The notion of the existence of a disinterested G-d that created the world but does not care about the affairs of behavior of man is incredibly alluring, and that is the basis of a view of evolution that guided the creation of life but is uninterested. It is freeing to believe that nothing “up there,” or anywhere, cares about what you think, say, or do; you are able to do whatever you want, but then anybody is able to do whatever they want to you as well. Those who speak of universal morality fail to realize that there is no universal morality if there is no G-d. They try to replace universal and absolute morality with other social systems that might benefit the current situation, but once the current situation ends, then the need for that specific social system also ends, and we are met again with relativism and chaos. They want to believe in G-d in order to establish a universal and absolute notion of morality, but when they realize that if that same G-d were to really exist, then it would limit the amount of “fun” they are allowed to have; they would gain an unchanging notion of morality that would protect them, but they would also limit themselves to regulations that took their fun away, and in the end, many people choose fun over morality. Most people do not consciously realize the philosophical, theological, and ethical implications of evolution, but subconsciously they realize that it is a philosophy of agnostic freedom, and even though they may speak of morality and justice, a world of agnostic freedom can never achieve those things, it can never achieve peace. This is double talk, they want their cake and to eat it too, they want morality but not a complete system of morality that would affect all sectors of life but might limit them. It is hypocritical to want morality and justice but to say that G-d does not exist, for they want morality and justice just as long as those things sound romantic, but when those things begin to limit their freedom then they abandon them for freedom, which is more romantic than either morality or justice. They preach morality loudly but only so that it defends their rights and therefore they speak in the name of morality in order to justify their doing whatever they want and to protect their rights to do those things. This is selfish morality, it is a corruption of morality, it is the right thing for the wrong reason, at which point it becomes the wrong thing. It is not based in a concern for the whole of mankind; they do not defend the rights of homosexual union, for example, because they genuinely believe that homosexuals have that right, but they defend it because as long as they do, then they too have the right to engage in any sexual behavior that they desire. As long as homosexuality is acceptable -- the sexual union of two people of the same sex -- they might rationalize, so is any sort of sexual “immorality” that I choose today so as long as it is heterosexual. There are plenty of wrongs committed in heterosexual union and those cannot be left alone simply because there is something less acceptable. It is a call for justice that is based in defending ones own rights to do as he or she pleases, and is not based in fixing the world. The perversion of justice in the name of justice in order to gain freedom. It is a society of rights then, and not a society of obligation; it is my right to be free and therefore to do anything that I want and this is more important than my obligation. In fact, even smart people who understand and loudly proclaim that the world functions as a whole will refrain from criticizing something immoral, a thing that they are aware is detrimental to the whole, because in doing that they risk appearing bigoted and immoral. They are more influenced by the times than by an unchanging notion of morality; they care more about what the times dictate is proper than what they know to be proper. Didn’t Mom always say, “If all your friends jumped off the bridge, would you?” The five-year-old knows the correct answer. The “moralists” shout about transcendent, cosmic morality but they protect their reputation before protecting morality. They speak about universal morality and that an immoral act on one person is an immoral act on the whole world, but they will refrain from criticizing an immoral act because they fear that it requires them to become moral, and they are right. The “anti-Holocaust” rhetoric goes as follows, “I will stand up against any evil thing so long that it does not become more evil and so that it does not spread.” Today, that ethos has been replaced by one that says, “I will not stand up to any evil thing in order that I too will be allowed to do it.” This is Nazi logic, this is death, this is dangerous, this is horrible. G-d is not causing this, we are. It is proof that we can live but be dead. Wrong things bring on more wrong things, like a bowl of fruit where one is starting to mold; soon all the fruit will be molded. It is harsh, but either the molded piece must be cut from the fruit, or the molded fruit must be removed. A type of mold gives spread to a more aggressive type of mold. Unfortunately, we cannot see the mold but only its effect, it is everywhere and closely linked to our most positive desires; evil is not personified as a person – we must see that the person acts wrongly but that the wrongness is separate from his or her being. Luckily, thank G-d, a human can be rehabilitated, unlike a molding fruit, and unlike the fruit, we have free will; we can resist the mold for we were molded in G-d’s image.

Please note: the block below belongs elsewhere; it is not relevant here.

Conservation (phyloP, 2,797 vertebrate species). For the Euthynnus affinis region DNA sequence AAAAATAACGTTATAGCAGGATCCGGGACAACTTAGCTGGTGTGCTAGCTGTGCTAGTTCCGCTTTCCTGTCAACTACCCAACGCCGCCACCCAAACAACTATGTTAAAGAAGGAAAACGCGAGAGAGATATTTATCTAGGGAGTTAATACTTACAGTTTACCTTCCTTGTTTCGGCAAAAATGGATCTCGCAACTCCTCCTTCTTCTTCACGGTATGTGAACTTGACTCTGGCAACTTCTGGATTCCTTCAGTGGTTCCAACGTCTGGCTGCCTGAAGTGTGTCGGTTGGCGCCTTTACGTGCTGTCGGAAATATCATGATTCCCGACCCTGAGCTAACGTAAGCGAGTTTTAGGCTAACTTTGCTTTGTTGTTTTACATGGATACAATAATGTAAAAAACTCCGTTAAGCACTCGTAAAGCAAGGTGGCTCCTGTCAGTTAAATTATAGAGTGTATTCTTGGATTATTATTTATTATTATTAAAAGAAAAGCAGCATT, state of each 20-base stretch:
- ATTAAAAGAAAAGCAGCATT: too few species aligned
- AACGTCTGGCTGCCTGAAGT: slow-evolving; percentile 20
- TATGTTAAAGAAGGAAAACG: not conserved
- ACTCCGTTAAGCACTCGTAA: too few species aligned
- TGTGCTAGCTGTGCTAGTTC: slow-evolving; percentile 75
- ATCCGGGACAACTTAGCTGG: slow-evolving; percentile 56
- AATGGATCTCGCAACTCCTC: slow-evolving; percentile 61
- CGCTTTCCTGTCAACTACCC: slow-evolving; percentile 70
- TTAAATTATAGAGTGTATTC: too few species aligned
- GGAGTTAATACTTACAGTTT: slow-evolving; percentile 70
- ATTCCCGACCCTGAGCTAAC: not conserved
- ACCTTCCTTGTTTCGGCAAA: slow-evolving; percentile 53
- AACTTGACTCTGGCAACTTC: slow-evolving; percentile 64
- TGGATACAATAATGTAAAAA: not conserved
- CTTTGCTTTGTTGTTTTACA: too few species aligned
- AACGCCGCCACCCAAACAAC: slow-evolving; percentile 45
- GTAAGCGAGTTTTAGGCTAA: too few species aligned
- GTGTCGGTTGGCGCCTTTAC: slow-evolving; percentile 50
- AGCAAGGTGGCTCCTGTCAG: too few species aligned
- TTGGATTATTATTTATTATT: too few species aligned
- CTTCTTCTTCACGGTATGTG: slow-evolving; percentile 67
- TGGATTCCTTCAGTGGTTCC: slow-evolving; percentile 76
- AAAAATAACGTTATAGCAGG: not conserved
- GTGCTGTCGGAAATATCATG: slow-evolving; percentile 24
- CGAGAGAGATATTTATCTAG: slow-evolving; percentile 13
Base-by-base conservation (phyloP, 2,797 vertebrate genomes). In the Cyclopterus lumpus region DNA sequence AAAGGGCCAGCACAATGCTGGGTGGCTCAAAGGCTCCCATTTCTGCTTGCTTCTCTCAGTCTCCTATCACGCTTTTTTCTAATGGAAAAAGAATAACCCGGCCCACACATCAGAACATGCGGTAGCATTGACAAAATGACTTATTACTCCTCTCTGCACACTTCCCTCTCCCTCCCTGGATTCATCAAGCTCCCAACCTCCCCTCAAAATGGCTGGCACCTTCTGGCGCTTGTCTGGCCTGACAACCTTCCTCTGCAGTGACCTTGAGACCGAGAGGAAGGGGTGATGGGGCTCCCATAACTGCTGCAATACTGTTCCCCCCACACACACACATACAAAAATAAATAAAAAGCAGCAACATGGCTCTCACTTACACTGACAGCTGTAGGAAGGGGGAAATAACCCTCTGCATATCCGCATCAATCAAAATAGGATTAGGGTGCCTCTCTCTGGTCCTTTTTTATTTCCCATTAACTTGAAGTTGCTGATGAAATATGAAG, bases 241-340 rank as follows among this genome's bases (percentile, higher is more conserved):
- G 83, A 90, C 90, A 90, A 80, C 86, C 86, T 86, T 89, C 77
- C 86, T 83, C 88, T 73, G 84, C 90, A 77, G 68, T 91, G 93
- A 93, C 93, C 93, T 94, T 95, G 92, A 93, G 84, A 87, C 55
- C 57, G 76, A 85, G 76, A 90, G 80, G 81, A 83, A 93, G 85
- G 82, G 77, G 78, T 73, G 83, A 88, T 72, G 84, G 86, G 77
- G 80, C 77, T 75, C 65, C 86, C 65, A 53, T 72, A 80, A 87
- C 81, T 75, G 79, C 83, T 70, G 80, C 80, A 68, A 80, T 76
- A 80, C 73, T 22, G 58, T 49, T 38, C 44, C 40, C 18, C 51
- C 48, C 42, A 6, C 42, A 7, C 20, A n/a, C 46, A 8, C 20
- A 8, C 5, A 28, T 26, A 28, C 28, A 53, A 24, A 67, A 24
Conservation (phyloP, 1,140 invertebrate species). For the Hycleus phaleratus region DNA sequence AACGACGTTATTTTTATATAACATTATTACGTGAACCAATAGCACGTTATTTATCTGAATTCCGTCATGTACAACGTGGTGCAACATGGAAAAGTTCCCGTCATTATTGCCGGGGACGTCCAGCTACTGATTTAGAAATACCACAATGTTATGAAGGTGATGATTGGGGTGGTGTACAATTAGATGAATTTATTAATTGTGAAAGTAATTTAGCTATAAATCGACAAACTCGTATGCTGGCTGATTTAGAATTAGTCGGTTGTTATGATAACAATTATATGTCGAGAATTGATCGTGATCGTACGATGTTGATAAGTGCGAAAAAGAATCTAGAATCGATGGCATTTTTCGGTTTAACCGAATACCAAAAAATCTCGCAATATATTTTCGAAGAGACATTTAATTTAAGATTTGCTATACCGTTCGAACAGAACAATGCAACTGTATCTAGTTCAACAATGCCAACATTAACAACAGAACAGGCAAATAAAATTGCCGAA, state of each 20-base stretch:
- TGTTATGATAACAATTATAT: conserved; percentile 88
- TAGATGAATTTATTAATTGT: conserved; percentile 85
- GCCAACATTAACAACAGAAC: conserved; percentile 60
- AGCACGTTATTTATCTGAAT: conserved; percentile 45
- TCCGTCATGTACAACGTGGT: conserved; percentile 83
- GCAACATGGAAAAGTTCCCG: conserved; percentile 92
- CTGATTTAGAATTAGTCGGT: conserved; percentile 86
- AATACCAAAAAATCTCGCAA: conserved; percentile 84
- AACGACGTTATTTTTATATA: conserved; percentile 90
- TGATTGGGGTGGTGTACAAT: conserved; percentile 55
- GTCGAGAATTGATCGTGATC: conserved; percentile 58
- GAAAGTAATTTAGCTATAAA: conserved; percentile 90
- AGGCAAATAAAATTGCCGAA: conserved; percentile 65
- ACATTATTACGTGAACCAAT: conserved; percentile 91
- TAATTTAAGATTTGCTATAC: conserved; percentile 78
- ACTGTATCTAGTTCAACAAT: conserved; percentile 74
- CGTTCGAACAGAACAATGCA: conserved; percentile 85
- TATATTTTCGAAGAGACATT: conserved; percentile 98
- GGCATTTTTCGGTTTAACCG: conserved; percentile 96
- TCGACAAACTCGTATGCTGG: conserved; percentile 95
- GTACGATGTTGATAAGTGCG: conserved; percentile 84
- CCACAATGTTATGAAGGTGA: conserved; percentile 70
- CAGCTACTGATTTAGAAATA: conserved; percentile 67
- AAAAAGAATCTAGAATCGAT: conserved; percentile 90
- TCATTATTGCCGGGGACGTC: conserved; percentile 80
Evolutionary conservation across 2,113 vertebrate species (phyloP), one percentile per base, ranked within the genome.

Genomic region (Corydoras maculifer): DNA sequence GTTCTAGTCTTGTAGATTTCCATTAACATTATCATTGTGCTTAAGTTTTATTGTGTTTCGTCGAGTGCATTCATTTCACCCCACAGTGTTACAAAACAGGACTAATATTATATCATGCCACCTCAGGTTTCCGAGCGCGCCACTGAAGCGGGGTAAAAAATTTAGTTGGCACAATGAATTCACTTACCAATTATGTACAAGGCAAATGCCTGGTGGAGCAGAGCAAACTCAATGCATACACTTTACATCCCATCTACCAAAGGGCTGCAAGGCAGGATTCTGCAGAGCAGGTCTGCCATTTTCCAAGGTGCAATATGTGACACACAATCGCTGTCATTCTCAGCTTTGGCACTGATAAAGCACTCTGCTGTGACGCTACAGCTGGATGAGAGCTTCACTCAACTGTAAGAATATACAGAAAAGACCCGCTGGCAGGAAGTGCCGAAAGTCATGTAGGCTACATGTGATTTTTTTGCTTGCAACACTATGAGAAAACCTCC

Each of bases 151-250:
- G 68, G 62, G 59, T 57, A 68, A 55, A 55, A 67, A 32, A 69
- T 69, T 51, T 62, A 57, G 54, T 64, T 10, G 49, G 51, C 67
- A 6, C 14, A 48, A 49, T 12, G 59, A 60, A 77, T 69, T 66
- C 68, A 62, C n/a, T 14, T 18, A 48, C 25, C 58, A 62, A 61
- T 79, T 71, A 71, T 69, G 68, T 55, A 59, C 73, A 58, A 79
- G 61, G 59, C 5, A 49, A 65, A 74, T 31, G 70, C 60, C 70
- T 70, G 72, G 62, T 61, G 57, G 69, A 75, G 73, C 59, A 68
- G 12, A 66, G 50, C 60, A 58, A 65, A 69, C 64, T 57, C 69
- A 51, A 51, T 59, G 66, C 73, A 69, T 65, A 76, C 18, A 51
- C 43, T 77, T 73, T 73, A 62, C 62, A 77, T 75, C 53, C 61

This type of “morality” is like lust compared to love: lust commands no regulations and no limits, but true love does. Lust is holy in the context of love, while love is trash in the context of lust. Lust is romantic, and many people who love someone find that lust is a part of their relationship more than actual love, and lust has a short half-life, but when one finds true love, the notion of romance is entirely altered; love becomes the pillar of the relationship and lust becomes an added bonus in the context of that love. In the end, lust falls apart and love remains strong; a lust with the world will cause the world to break apart, but a love for the world will cause it to remain together. Love is mature and discerning and daring, lust is foolish and silly and cowardly. The commandment is to “love your neighbor as (you love) yourself” and not “lust after your neighbor as you lust after yourself,” in both cases the latter is easy (or easier) to do once the first is accomplished. Once the latter is accomplished (love/lust yourself), the former (love/lust your neighbor) is almost hard to stop. That is why love is the relationship between G-d and humanity; any relationship between G-d and humanity that frees humanity in any way is not love, it is lust, and it is not G-d.

No comments: